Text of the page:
I wasn't surprised. Before the elections I was very clear that I don't see any way to work with EKRE in government, because their behavior and statements won't change. The leaders of Isamaa and the Centre Party have been extraordinarily naive to think that it will. We can see that this behavior appeals to EKRE's voters, so what would be the motivation to change it? I'm rather wondering how the very experienced politicians in Isamaa and Centre could have been this naive.

What does this violent rhetoric have in store for Estonian politics in the long run? Are the more moderate voices simply being wiped off the map?

That is the big question. If laughing at others is EKRE's style, then the Reform Party's strength is expertise and substance. That's how we differ. Our rating proves that people appreciate competence and a calm approach.

Only that it is hard to judge after just 100 days. But still, which of the current government's ministers has done well, and who has left the least competent impression?

As I said, this government is characterized by its insults and a lack of action. Ministers are judged by their actions. There are several in this government that don't even want to do their job, so there is quite a lot of competition for the worst position.

Jaak Aab's work has been positive, who has been driving state reform.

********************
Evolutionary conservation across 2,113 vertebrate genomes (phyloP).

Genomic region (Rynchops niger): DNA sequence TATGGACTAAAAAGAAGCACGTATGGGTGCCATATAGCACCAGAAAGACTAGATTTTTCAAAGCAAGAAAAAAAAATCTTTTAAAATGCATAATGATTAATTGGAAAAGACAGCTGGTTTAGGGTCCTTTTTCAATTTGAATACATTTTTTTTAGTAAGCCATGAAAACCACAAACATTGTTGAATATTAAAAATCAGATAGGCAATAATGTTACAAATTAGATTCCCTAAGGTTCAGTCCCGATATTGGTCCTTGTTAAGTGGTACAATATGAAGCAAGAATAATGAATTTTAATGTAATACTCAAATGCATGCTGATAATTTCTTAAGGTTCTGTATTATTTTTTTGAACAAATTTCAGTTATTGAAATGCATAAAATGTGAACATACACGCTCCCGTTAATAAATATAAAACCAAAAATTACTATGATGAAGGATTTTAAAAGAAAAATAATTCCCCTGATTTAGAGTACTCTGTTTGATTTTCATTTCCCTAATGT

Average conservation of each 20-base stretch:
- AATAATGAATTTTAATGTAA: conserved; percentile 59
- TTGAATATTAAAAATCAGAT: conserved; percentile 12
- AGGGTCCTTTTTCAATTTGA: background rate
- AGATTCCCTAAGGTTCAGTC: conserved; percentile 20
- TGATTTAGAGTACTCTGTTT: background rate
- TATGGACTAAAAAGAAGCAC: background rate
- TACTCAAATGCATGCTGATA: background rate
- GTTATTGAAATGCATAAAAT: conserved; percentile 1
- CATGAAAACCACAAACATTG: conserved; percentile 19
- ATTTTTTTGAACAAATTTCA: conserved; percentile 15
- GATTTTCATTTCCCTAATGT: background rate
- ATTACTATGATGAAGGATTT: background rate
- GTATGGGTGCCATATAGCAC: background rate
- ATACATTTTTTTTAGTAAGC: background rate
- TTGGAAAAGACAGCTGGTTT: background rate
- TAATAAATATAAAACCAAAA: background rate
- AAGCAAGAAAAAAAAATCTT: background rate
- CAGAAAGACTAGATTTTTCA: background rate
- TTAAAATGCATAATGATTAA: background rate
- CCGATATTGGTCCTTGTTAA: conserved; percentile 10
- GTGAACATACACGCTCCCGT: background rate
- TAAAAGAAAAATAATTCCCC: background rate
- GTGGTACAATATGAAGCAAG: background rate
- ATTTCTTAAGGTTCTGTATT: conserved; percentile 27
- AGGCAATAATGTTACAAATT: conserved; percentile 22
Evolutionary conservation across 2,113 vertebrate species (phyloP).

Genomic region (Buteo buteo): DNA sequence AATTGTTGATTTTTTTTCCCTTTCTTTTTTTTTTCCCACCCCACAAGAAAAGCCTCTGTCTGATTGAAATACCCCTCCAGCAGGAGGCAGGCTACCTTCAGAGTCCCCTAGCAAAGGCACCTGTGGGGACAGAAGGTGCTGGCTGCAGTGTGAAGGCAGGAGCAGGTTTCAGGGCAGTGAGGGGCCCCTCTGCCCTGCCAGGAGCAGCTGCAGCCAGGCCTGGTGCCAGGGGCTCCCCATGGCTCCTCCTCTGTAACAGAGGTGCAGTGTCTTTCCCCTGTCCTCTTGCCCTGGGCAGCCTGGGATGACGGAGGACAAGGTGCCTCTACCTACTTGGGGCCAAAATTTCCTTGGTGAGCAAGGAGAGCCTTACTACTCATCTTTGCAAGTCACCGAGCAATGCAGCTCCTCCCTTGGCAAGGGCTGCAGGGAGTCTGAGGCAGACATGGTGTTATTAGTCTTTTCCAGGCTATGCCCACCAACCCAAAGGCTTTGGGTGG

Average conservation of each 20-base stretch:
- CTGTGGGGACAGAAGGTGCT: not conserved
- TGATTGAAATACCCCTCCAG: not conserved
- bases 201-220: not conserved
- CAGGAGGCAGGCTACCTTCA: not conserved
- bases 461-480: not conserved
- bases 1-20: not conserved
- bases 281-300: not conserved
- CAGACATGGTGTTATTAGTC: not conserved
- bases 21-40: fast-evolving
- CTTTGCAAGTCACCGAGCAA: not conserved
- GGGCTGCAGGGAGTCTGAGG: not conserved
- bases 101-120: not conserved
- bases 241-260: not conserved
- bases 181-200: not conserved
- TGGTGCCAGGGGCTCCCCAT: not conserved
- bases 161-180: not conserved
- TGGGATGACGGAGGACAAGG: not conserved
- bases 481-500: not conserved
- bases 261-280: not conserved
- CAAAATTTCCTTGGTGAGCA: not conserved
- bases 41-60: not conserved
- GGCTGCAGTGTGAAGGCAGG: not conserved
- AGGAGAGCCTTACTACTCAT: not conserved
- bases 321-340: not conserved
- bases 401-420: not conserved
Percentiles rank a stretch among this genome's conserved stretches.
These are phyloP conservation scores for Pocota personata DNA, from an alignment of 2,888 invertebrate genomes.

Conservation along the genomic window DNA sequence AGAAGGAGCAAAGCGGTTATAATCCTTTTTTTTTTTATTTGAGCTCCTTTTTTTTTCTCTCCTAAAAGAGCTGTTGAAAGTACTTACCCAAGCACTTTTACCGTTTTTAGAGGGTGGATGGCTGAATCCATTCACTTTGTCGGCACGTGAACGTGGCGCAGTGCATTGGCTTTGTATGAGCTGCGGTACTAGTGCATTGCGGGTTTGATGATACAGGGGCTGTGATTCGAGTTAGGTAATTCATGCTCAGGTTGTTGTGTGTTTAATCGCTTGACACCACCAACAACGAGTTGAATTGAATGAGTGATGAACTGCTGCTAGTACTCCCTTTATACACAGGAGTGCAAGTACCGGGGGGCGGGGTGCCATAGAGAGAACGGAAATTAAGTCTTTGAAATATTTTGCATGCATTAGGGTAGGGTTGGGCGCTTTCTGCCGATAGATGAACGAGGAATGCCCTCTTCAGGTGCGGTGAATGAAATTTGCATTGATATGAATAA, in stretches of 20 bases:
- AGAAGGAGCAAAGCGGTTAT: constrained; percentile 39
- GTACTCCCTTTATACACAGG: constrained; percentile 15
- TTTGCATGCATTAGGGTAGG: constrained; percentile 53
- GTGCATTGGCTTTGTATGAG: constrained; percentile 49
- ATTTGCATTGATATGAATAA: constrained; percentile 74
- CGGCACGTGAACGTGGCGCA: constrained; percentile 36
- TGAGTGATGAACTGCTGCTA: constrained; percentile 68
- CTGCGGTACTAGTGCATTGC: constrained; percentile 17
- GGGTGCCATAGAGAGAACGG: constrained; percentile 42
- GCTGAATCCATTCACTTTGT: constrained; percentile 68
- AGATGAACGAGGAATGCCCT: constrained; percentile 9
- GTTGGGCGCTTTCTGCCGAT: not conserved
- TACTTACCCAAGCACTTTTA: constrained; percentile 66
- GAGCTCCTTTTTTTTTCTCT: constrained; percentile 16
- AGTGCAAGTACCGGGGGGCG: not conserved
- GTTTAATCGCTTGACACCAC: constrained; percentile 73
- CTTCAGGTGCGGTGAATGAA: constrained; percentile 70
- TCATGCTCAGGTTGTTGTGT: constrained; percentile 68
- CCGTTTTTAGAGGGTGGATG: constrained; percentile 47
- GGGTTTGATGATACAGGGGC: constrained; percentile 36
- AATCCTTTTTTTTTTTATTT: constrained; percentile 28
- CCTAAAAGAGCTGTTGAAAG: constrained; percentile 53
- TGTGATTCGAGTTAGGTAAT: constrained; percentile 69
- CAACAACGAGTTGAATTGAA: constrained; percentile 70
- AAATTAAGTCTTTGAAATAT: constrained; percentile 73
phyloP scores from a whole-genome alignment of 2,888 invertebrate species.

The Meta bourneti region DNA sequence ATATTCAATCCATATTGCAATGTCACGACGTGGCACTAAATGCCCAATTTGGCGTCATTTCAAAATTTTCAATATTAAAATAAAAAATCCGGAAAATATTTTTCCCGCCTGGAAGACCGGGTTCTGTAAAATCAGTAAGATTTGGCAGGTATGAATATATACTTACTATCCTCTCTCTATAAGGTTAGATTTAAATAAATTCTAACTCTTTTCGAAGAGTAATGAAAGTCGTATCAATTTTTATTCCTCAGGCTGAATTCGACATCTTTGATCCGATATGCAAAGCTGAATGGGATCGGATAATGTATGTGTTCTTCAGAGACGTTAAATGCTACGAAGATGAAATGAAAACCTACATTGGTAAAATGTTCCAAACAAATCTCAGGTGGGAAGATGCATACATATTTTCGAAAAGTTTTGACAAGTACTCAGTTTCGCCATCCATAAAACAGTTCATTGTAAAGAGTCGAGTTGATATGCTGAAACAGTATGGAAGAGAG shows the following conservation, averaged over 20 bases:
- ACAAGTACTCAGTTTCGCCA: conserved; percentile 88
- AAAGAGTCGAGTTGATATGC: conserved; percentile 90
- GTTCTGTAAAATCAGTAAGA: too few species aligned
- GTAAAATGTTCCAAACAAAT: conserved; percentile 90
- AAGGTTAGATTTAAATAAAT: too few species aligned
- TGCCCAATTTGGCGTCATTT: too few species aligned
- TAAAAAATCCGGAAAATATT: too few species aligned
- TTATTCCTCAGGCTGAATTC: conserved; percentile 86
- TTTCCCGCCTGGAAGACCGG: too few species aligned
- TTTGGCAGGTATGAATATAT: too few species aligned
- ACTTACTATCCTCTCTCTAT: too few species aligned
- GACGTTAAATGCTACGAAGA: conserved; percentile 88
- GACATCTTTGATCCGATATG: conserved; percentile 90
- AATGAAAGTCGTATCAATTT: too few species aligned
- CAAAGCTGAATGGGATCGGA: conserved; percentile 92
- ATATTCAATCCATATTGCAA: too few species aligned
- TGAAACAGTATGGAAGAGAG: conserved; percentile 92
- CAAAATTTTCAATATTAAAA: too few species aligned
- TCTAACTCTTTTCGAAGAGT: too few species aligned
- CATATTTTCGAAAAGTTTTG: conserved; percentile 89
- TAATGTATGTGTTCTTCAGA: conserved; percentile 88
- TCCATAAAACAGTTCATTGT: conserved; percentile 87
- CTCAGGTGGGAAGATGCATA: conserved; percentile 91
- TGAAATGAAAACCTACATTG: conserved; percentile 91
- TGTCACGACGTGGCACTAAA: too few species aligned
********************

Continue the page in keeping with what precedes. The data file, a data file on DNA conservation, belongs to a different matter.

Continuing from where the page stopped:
When the Riigikogu is back in session in the fall, can some ministers already expect motions of no confidence? And who is the closest to it?

Looking at those ministers who aren't filling their roles, then there are plenty of things to criticize. A motion of no confidence in principle is a very strong instrument of the opposition. If the government is basically without a leader, then there is the question whether or not the prime minister has done his duty.

But we haven't discussed this within our own parliamentary group. When the Riigikogu is back in session, that will be the time to look at these issues.

Is there no unrest in the Reform Party? You don't get the question, how much longer? Are we doing something already?

Well we're doing something all the time. This doesn't mean that everything has to be done in the media. Looking at Riigikogu committees, for instance, the experts are sitting on our side of the table. For example Aivar Sõerd on the Finance Committee, Maris Lauri, Andres Sutt, and Jürgen Ligi.

Of course there is unrest, but because competent people don't get to run things in Estonia. This unrest is constructive and directed towards sooner or later forming a government.

Editor: Dario Cavegn